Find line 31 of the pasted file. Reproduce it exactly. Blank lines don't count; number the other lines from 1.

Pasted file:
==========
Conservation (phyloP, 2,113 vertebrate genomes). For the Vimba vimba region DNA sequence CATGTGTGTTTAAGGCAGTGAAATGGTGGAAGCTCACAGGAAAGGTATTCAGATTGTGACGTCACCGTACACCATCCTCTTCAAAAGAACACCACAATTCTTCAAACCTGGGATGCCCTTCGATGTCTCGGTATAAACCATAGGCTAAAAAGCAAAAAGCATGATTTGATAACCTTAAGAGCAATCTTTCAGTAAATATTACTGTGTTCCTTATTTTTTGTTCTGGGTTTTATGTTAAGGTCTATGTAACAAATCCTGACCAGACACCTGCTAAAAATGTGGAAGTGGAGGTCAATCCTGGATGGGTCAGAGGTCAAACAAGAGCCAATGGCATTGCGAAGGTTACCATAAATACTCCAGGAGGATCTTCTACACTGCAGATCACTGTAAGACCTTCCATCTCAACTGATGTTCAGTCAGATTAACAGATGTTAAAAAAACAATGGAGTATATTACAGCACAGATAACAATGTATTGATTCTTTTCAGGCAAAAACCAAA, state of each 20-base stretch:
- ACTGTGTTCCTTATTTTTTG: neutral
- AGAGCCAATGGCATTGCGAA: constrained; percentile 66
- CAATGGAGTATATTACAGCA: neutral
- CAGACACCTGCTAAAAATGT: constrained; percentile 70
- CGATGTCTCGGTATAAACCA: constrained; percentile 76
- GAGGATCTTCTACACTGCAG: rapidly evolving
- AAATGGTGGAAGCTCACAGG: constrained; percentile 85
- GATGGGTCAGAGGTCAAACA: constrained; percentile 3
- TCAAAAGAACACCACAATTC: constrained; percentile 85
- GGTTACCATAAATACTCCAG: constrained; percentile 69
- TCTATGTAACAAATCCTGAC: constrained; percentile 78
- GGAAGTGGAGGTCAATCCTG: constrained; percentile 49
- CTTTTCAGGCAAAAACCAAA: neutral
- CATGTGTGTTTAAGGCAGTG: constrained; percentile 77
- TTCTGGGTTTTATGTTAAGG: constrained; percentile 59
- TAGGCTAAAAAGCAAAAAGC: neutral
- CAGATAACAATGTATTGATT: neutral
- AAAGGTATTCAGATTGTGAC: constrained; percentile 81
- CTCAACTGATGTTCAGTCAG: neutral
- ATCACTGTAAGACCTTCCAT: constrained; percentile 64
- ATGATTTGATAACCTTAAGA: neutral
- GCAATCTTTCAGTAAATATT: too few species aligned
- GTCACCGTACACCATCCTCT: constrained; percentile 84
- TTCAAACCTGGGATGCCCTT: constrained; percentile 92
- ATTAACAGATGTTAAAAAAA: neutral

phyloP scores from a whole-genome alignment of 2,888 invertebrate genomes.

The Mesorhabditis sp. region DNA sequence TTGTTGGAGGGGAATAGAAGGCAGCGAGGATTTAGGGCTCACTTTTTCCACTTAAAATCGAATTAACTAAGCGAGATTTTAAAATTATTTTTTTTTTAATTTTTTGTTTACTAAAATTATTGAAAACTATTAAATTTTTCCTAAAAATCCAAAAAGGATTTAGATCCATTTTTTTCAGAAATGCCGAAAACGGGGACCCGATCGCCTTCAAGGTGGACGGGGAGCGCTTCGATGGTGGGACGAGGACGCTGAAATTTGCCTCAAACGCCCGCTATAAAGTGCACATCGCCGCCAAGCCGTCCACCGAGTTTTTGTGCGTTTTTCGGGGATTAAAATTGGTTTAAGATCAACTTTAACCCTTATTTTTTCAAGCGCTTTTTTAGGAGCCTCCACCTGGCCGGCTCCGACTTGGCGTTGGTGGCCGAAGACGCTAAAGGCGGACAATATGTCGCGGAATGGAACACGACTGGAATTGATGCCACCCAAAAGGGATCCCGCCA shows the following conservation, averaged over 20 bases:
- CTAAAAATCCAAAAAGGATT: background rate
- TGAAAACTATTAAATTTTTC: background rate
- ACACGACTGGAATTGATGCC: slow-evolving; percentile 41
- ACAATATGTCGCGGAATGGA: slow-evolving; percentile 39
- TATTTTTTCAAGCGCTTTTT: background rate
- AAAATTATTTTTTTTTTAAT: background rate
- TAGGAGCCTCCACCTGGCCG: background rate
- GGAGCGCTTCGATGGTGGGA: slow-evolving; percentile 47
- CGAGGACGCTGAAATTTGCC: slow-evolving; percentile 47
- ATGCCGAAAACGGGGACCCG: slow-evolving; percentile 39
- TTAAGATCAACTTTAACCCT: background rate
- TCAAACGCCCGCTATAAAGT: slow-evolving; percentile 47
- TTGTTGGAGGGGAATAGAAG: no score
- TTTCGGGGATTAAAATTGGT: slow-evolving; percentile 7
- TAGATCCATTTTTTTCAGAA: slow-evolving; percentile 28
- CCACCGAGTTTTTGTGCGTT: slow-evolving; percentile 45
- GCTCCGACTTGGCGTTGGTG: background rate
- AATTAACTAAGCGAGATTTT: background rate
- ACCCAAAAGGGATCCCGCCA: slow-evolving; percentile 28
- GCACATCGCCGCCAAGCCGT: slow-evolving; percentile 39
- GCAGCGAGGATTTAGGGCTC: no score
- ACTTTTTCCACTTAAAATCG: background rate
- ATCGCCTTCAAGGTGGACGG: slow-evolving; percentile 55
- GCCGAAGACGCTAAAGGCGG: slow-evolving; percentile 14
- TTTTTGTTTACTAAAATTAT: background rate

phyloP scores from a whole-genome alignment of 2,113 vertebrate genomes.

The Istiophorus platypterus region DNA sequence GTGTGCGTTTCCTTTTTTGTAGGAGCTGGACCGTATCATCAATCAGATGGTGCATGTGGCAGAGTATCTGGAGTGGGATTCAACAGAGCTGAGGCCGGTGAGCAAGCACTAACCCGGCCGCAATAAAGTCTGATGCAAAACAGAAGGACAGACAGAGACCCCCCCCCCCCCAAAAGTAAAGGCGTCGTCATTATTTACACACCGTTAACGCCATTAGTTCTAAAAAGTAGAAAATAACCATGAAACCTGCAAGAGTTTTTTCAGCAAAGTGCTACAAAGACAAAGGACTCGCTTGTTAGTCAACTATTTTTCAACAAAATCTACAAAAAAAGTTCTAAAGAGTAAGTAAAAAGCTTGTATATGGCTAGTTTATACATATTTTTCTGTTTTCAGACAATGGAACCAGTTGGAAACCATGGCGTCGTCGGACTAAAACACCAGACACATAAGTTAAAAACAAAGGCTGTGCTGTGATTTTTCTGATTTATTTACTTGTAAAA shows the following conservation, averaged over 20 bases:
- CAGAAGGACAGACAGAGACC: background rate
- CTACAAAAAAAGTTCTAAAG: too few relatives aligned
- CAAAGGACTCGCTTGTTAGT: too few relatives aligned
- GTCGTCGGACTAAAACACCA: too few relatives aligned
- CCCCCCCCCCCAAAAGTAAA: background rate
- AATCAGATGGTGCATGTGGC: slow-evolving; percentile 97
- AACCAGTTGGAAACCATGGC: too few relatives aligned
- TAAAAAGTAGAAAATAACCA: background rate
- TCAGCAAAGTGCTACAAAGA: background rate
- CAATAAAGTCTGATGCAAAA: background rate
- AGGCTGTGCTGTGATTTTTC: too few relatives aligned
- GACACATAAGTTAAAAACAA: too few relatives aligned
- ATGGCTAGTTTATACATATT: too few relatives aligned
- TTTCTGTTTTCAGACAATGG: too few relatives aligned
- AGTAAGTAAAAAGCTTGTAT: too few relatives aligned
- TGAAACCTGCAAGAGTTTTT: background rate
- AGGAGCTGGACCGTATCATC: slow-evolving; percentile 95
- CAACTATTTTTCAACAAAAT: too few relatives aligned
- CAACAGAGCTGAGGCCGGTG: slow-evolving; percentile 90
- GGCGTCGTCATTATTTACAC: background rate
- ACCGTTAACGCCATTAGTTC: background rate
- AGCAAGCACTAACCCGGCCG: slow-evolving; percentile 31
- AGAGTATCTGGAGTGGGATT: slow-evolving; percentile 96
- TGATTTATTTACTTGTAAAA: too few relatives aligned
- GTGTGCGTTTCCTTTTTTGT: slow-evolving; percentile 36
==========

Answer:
- ACACGACTGGAATTGATGCC: slow-evolving; percentile 41